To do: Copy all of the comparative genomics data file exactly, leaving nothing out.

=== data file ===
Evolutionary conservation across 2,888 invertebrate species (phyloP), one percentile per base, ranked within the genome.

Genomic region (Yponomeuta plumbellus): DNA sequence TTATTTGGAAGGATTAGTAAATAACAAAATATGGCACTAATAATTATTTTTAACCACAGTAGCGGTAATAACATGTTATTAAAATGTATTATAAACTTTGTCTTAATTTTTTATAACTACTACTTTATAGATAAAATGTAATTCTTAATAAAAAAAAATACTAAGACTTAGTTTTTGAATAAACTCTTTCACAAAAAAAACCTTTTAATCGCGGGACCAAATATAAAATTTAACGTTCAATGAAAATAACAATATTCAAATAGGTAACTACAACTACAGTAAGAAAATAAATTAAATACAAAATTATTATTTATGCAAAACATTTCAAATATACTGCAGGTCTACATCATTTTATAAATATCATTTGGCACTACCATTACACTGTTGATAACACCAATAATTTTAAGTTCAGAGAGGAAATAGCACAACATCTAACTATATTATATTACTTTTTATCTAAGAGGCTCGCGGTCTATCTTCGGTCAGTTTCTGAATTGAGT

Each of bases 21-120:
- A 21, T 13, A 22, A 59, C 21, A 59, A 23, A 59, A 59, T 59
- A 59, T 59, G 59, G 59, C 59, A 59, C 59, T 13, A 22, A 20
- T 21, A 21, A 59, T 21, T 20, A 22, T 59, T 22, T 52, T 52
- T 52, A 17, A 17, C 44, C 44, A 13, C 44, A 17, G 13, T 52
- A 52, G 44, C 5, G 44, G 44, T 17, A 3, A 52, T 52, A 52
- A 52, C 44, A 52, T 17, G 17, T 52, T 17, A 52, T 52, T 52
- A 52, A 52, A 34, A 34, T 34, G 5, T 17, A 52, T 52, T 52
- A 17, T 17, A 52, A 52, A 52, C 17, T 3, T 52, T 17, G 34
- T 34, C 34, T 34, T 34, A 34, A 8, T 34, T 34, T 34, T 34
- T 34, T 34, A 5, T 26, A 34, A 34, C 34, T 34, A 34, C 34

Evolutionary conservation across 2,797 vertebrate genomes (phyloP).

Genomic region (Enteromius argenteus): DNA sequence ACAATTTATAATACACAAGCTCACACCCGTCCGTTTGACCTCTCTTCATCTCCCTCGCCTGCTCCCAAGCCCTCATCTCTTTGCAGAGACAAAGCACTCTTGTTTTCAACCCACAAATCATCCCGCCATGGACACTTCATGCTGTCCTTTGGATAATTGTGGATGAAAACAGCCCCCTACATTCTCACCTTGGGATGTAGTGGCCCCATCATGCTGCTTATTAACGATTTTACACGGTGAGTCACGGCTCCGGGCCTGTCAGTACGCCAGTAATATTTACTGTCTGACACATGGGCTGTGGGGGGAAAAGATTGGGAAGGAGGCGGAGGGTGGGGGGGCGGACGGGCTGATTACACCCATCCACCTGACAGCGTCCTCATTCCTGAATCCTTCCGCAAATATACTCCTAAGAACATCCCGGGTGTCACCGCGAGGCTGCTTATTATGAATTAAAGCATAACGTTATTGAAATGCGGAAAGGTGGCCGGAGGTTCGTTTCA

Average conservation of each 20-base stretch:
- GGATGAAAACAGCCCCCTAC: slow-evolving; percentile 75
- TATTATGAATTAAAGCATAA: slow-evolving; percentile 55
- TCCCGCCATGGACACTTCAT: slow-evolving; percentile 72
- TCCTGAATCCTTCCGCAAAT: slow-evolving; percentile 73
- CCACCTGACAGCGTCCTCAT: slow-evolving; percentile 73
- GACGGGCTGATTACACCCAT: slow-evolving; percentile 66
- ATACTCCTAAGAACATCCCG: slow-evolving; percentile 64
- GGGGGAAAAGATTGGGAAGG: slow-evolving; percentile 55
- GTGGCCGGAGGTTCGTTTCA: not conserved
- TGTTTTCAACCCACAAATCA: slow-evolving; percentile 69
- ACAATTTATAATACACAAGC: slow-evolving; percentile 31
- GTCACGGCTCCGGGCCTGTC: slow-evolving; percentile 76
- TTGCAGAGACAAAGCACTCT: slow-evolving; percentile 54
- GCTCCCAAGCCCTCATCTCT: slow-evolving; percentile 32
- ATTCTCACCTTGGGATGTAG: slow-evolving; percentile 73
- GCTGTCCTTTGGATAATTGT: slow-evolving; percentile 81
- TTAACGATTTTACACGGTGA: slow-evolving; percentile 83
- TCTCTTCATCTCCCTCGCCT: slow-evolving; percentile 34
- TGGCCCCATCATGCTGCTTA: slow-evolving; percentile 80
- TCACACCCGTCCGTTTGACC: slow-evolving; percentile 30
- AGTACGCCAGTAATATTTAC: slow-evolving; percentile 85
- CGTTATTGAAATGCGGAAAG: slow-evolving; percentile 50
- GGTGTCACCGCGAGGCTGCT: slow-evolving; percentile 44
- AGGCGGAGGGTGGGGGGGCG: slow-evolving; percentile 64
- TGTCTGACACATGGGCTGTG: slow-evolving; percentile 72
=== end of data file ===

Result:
Evolutionary conservation across 2,888 invertebrate species (phyloP), one percentile per base, ranked within the genome.

Genomic region (Yponomeuta plumbellus): DNA sequence TTATTTGGAAGGATTAGTAAATAACAAAATATGGCACTAATAATTATTTTTAACCACAGTAGCGGTAATAACATGTTATTAAAATGTATTATAAACTTTGTCTTAATTTTTTATAACTACTACTTTATAGATAAAATGTAATTCTTAATAAAAAAAAATACTAAGACTTAGTTTTTGAATAAACTCTTTCACAAAAAAAACCTTTTAATCGCGGGACCAAATATAAAATTTAACGTTCAATGAAAATAACAATATTCAAATAGGTAACTACAACTACAGTAAGAAAATAAATTAAATACAAAATTATTATTTATGCAAAACATTTCAAATATACTGCAGGTCTACATCATTTTATAAATATCATTTGGCACTACCATTACACTGTTGATAACACCAATAATTTTAAGTTCAGAGAGGAAATAGCACAACATCTAACTATATTATATTACTTTTTATCTAAGAGGCTCGCGGTCTATCTTCGGTCAGTTTCTGAATTGAGT

Each of bases 21-120:
- A 21, T 13, A 22, A 59, C 21, A 59, A 23, A 59, A 59, T 59
- A 59, T 59, G 59, G 59, C 59, A 59, C 59, T 13, A 22, A 20
- T 21, A 21, A 59, T 21, T 20, A 22, T 59, T 22, T 52, T 52
- T 52, A 17, A 17, C 44, C 44, A 13, C 44, A 17, G 13, T 52
- A 52, G 44, C 5, G 44, G 44, T 17, A 3, A 52, T 52, A 52
- A 52, C 44, A 52, T 17, G 17, T 52, T 17, A 52, T 52, T 52
- A 52, A 52, A 34, A 34, T 34, G 5, T 17, A 52, T 52, T 52
- A 17, T 17, A 52, A 52, A 52, C 17, T 3, T 52, T 17, G 34
- T 34, C 34, T 34, T 34, A 34, A 8, T 34, T 34, T 34, T 34
- T 34, T 34, A 5, T 26, A 34, A 34, C 34, T 34, A 34, C 34

Evolutionary conservation across 2,797 vertebrate genomes (phyloP).

Genomic region (Enteromius argenteus): DNA sequence ACAATTTATAATACACAAGCTCACACCCGTCCGTTTGACCTCTCTTCATCTCCCTCGCCTGCTCCCAAGCCCTCATCTCTTTGCAGAGACAAAGCACTCTTGTTTTCAACCCACAAATCATCCCGCCATGGACACTTCATGCTGTCCTTTGGATAATTGTGGATGAAAACAGCCCCCTACATTCTCACCTTGGGATGTAGTGGCCCCATCATGCTGCTTATTAACGATTTTACACGGTGAGTCACGGCTCCGGGCCTGTCAGTACGCCAGTAATATTTACTGTCTGACACATGGGCTGTGGGGGGAAAAGATTGGGAAGGAGGCGGAGGGTGGGGGGGCGGACGGGCTGATTACACCCATCCACCTGACAGCGTCCTCATTCCTGAATCCTTCCGCAAATATACTCCTAAGAACATCCCGGGTGTCACCGCGAGGCTGCTTATTATGAATTAAAGCATAACGTTATTGAAATGCGGAAAGGTGGCCGGAGGTTCGTTTCA

Average conservation of each 20-base stretch:
- GGATGAAAACAGCCCCCTAC: slow-evolving; percentile 75
- TATTATGAATTAAAGCATAA: slow-evolving; percentile 55
- TCCCGCCATGGACACTTCAT: slow-evolving; percentile 72
- TCCTGAATCCTTCCGCAAAT: slow-evolving; percentile 73
- CCACCTGACAGCGTCCTCAT: slow-evolving; percentile 73
- GACGGGCTGATTACACCCAT: slow-evolving; percentile 66
- ATACTCCTAAGAACATCCCG: slow-evolving; percentile 64
- GGGGGAAAAGATTGGGAAGG: slow-evolving; percentile 55
- GTGGCCGGAGGTTCGTTTCA: not conserved
- TGTTTTCAACCCACAAATCA: slow-evolving; percentile 69
- ACAATTTATAATACACAAGC: slow-evolving; percentile 31
- GTCACGGCTCCGGGCCTGTC: slow-evolving; percentile 76
- TTGCAGAGACAAAGCACTCT: slow-evolving; percentile 54
- GCTCCCAAGCCCTCATCTCT: slow-evolving; percentile 32
- ATTCTCACCTTGGGATGTAG: slow-evolving; percentile 73
- GCTGTCCTTTGGATAATTGT: slow-evolving; percentile 81
- TTAACGATTTTACACGGTGA: slow-evolving; percentile 83
- TCTCTTCATCTCCCTCGCCT: slow-evolving; percentile 34
- TGGCCCCATCATGCTGCTTA: slow-evolving; percentile 80
- TCACACCCGTCCGTTTGACC: slow-evolving; percentile 30
- AGTACGCCAGTAATATTTAC: slow-evolving; percentile 85
- CGTTATTGAAATGCGGAAAG: slow-evolving; percentile 50
- GGTGTCACCGCGAGGCTGCT: slow-evolving; percentile 44
- AGGCGGAGGGTGGGGGGGCG: slow-evolving; percentile 64
- TGTCTGACACATGGGCTGTG: slow-evolving; percentile 72